How Much are Closing Costs for the Buyer? 

The buyer’s closing costs are usually higher than the seller’s. Buyers usually pay between 3% and 6% of the purchase price in closing costs. So, if you’re buying a home that’s priced at $250,000, you should plan on your closing costs being between $7,500 and $15,000.

The buyer’s closing costs will depend on the property’s purchase price, their geographic location, and how much of the closing costs the seller agrees to cover. 

Some states have significantly higher closing costs, on average, but it usually has to do with how high the property taxes are in those areas. For example, in Washington D.C. the average closing costs are over $29,000. In New York the average is over $13,000.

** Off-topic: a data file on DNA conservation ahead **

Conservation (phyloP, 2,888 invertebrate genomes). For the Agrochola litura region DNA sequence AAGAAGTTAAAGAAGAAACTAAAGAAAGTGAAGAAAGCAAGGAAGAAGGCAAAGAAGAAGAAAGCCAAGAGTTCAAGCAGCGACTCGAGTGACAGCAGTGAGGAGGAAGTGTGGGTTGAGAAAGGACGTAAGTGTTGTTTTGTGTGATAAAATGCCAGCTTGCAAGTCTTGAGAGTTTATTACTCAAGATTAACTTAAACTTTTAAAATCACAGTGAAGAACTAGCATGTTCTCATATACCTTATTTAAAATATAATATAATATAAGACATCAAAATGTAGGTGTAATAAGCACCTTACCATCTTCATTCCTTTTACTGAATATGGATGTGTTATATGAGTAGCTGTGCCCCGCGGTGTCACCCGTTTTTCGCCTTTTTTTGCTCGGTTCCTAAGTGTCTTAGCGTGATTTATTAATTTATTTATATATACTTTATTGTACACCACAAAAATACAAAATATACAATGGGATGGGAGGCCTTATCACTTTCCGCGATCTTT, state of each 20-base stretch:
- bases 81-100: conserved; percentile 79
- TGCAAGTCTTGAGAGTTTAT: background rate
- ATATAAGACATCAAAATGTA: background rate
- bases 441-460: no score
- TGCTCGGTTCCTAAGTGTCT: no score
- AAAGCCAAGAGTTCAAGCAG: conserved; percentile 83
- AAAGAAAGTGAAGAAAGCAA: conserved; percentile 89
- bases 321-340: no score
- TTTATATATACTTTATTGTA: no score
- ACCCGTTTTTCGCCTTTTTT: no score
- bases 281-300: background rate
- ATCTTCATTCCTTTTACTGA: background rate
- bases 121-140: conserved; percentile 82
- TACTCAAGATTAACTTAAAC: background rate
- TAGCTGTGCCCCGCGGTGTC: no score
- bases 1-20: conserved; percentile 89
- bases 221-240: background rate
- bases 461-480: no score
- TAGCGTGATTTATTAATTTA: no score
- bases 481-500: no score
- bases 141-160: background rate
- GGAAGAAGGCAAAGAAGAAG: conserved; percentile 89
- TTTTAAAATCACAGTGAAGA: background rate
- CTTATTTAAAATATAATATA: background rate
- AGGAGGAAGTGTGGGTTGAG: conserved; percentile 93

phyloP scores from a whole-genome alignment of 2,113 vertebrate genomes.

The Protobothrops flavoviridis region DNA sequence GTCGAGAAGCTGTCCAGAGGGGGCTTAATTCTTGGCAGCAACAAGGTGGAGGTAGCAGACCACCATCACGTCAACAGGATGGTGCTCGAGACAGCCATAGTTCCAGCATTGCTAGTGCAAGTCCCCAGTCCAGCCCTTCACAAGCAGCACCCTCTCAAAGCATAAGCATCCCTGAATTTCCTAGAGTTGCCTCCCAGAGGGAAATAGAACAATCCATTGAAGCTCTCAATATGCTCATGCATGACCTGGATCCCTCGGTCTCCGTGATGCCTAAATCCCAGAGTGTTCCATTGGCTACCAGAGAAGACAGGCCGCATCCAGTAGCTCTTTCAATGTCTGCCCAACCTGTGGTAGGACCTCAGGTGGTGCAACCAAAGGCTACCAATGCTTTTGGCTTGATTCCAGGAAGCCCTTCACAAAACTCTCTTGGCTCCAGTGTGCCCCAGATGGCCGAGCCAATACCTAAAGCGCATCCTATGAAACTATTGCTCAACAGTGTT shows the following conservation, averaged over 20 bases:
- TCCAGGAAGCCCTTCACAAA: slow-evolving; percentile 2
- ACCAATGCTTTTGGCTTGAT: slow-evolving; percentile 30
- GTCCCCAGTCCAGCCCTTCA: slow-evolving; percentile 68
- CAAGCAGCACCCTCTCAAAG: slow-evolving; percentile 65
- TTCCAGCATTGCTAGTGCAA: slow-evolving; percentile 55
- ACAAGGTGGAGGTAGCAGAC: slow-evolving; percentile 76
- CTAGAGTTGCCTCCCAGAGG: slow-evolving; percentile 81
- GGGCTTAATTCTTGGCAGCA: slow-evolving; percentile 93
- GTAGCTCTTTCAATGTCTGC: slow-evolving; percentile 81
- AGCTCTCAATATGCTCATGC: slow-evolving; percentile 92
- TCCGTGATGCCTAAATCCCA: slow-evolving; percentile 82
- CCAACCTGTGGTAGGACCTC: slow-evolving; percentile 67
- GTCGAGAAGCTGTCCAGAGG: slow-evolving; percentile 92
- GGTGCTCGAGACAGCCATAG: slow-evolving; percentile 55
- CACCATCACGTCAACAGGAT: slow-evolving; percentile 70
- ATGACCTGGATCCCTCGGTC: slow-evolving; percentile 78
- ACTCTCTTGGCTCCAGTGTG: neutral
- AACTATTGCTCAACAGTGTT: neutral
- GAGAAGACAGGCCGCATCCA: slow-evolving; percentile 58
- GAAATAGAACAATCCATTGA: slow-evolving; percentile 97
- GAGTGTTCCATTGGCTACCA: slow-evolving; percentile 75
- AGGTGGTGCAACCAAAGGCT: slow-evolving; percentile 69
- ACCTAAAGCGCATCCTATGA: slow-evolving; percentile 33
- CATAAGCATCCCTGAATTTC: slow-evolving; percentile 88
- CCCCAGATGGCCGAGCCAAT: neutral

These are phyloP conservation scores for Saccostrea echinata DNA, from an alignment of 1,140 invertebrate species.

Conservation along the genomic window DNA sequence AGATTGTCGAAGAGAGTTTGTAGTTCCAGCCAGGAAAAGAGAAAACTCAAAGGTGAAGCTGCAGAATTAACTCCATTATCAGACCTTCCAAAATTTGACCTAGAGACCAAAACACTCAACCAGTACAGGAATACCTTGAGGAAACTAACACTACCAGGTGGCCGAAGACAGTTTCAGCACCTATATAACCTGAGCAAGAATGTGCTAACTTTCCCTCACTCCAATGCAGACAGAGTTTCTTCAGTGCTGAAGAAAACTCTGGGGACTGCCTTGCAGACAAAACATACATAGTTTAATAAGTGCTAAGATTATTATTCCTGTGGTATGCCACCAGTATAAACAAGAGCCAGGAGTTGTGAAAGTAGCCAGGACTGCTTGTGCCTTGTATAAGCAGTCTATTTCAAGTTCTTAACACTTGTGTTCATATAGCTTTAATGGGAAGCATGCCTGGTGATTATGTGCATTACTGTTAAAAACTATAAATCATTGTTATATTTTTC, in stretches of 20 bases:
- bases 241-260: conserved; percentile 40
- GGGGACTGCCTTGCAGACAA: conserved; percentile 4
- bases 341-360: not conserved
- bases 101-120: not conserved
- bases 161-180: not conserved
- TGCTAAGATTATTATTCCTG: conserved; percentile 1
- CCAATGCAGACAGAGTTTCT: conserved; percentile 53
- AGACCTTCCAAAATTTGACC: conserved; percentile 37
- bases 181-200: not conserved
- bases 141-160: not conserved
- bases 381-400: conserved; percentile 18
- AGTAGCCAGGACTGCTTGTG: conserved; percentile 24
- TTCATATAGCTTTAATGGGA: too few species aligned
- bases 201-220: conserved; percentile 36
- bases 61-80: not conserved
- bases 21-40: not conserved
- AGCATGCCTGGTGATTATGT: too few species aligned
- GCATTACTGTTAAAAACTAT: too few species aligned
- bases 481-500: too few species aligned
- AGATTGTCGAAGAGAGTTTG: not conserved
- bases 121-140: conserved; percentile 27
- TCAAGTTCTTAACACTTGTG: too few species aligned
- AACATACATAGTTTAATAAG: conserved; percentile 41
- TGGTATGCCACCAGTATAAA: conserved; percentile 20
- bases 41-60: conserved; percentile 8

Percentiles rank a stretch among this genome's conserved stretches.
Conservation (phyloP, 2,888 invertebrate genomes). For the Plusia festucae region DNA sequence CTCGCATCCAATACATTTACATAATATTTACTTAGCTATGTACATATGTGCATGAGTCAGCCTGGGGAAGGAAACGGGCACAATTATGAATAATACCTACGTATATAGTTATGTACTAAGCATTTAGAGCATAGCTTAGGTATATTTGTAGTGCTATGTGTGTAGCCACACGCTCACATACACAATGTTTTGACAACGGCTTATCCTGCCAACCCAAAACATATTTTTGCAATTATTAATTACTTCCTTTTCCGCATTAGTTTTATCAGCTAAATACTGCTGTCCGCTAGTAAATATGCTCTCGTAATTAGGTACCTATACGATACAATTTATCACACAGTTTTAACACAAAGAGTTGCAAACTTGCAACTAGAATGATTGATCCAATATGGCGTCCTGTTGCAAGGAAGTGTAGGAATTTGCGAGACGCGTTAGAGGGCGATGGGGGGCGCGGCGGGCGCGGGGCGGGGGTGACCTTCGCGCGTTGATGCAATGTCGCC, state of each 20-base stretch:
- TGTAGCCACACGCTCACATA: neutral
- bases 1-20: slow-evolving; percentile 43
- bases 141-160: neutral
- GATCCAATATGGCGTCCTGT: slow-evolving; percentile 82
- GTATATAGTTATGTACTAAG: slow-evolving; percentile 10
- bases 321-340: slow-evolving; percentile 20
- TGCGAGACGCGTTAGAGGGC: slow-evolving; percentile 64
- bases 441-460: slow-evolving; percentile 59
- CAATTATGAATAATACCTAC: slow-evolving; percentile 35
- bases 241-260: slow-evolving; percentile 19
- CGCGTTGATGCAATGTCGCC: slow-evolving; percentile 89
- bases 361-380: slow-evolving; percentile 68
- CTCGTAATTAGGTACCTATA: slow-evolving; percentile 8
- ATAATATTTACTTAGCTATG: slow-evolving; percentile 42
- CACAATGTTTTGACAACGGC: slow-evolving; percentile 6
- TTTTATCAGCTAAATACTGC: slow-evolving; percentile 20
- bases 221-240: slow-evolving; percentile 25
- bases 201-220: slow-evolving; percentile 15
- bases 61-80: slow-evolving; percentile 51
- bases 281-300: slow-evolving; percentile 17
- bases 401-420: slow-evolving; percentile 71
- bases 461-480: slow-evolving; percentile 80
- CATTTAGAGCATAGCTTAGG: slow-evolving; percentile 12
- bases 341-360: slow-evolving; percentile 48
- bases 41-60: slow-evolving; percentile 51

Compare that to states like South Dakota where the average closing costs (including property taxes) were just barely over $2,000, or Missouri at $1,571, and you can see how much location impacts these costs. 

Buyer’s Closing Costs – Estimated 

Purchase Price Low-End EstimateHigh-End Estimate
$50,000$1,500$3,000
$100,000$3,000$6,000
$150,000$4,500$9,000
$175,000$5,250$10,500
$200,000$6,000$12,000
$250,000$7,500$15,000
$275,000$8,250$16,500
$300,000$9,000$18,000
$350,000$10,500$21,000
$400,000$12,000$24,000
$450,000$13,500$27,000
$500,000$15,000$30,000

Why Would a Seller Pay Closing Costs? 

In some cases, the seller may agree to pay some or all of the buyer’s closing costs. However, there are often limitations on how much the seller can pay. These are usually referred to as seller concessions, and they can significantly reduce how much cash the buyer needs to set aside for closing.